Q&A: EXCLUSIVE with KC Fringe producer, Rick Duplissie

TemptationHarry

“Last Temptation of Harry” producer and actor Rick Duplissie sat down with the U-News to discuss the ins and outs of what it’s like to be involved in the Fringe Festival.

“Harry” is the story of a recovering alcoholic who can’t catch a break. With a nagging wife, overdue bills and crying kids, can he be saved with just one drink? The performance will take place at the Just Off Broadway theatre July 24 at 8 pm and Saturday July 27 at 6:30 pm. Tickets are available for five dollars.

What shows are you involved in? 

“Last Temptation of Harry” producer and actor – I’m also the Tweet Master for the KC Fringe Festival.

How did you get involved? 

I work at the Kansas City Rep and saw some great Fringe shows last season and thought, “I could do that.”

What was the next step to get your show in the lineup?

I contacted Cheryl Kimmi at the Fringe and she directed me to the Fringe site for the ‘artist application.’ I paid $300 for a spot and they sold out spots in the Fringe lineup. The rest was up to us.

Casting could be listed on KC Stage or on Craigslist or Facebook. Luckily I had been in a show the prior year and contacted 5 members of the cast to join me in a solo project. We had to find a rehearsal space and develop a timeline that worked for everyone.By far, our biggest challenge was scheduling.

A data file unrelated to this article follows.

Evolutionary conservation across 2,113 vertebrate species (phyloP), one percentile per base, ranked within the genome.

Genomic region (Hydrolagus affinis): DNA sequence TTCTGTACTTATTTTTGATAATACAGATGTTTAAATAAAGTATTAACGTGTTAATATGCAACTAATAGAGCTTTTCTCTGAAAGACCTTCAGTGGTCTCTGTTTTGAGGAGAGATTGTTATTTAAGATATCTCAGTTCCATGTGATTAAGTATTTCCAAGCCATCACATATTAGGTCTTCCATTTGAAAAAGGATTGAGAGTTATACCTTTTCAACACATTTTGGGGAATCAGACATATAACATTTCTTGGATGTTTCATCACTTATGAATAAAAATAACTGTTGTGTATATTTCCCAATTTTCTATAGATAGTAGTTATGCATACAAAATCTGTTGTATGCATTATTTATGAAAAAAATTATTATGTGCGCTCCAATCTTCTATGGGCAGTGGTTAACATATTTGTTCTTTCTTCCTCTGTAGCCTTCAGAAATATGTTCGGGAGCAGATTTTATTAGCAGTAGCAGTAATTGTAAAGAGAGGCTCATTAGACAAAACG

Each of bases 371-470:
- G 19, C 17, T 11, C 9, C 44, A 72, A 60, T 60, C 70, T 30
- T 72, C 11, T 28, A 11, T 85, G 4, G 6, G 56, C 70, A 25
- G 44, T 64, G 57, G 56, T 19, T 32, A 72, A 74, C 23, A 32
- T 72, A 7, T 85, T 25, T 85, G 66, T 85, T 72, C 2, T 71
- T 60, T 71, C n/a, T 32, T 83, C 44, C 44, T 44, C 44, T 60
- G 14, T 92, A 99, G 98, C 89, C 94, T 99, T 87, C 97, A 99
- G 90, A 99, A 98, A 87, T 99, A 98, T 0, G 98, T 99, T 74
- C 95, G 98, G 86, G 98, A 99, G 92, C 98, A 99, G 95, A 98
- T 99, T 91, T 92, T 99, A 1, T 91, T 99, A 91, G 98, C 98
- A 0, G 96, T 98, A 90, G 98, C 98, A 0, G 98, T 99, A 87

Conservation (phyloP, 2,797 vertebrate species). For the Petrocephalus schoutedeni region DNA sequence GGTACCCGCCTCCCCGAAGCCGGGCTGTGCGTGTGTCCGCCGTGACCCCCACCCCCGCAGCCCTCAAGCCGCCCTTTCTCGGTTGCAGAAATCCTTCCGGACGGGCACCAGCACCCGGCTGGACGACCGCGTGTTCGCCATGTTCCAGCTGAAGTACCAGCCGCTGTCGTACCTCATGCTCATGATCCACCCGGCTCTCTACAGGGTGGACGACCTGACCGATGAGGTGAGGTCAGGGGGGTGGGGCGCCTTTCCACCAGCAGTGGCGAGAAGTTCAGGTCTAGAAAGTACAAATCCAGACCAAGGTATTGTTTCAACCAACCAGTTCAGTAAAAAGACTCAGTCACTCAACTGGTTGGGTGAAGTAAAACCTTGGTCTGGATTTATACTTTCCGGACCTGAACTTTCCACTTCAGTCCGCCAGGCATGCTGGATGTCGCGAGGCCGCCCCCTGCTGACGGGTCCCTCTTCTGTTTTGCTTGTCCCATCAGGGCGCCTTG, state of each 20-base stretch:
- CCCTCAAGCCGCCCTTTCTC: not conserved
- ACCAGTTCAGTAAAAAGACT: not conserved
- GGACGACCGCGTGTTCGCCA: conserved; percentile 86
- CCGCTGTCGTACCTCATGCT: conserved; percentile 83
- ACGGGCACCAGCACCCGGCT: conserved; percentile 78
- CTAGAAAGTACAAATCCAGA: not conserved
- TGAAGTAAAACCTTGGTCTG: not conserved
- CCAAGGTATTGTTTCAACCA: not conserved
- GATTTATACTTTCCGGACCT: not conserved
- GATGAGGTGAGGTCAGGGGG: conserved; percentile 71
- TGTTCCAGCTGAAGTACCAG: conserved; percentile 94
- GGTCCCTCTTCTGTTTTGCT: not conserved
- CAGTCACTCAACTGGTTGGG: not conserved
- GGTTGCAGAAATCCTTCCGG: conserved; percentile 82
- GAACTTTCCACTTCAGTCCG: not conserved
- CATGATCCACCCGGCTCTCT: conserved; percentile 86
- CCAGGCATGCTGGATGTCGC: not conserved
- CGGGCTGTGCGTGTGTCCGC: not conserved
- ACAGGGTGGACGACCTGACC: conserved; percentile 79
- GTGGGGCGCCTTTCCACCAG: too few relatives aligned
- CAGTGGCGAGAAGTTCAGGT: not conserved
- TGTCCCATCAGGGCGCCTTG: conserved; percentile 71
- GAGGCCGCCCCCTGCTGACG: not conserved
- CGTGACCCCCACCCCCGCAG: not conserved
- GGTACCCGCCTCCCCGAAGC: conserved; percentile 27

Where did you receive your formal training?

I have a BA in Theatre from Culver-Stockton College and an MFA in performance from Western Illinois University

Are you involved in the arts full time? 

Yes I am the Audience Development Manager at the KC Rep. I’m on the Board of Directors of the Greater Kansas City Attractions Association.

What other shows have you done? 

I’ve been in a She and Her Production of “12th Night” and was in a ‘Script in Hand’ show at the Metropolitan Ensemble Theatre

What is your favorite part of the Fringe Festival?

Experimentation to Fruition – The process of finding a project to produce – I started “Harry” last September with rewriting the script, casting and securing a rehearsal area.

How is it different than working on other shows? 

Time. When you aren’t able to have the entire cast together but once or twice a week – finding a consistent tone for rehearsal is daunting.

What is your favorite part about the arts in Kansas City?

How supportive the arts community is. I’ve worked professionally in Seattle and Chicago and KC rivals both of those established arts communities. Even my friends from the board at the GKCAA are planning on coming out to see our show. It’s a city with a small town feel and I love it.

Image Credit: Rick Duplissie

Elizabeth Golden is a former Editor-in-Chief of the University News.

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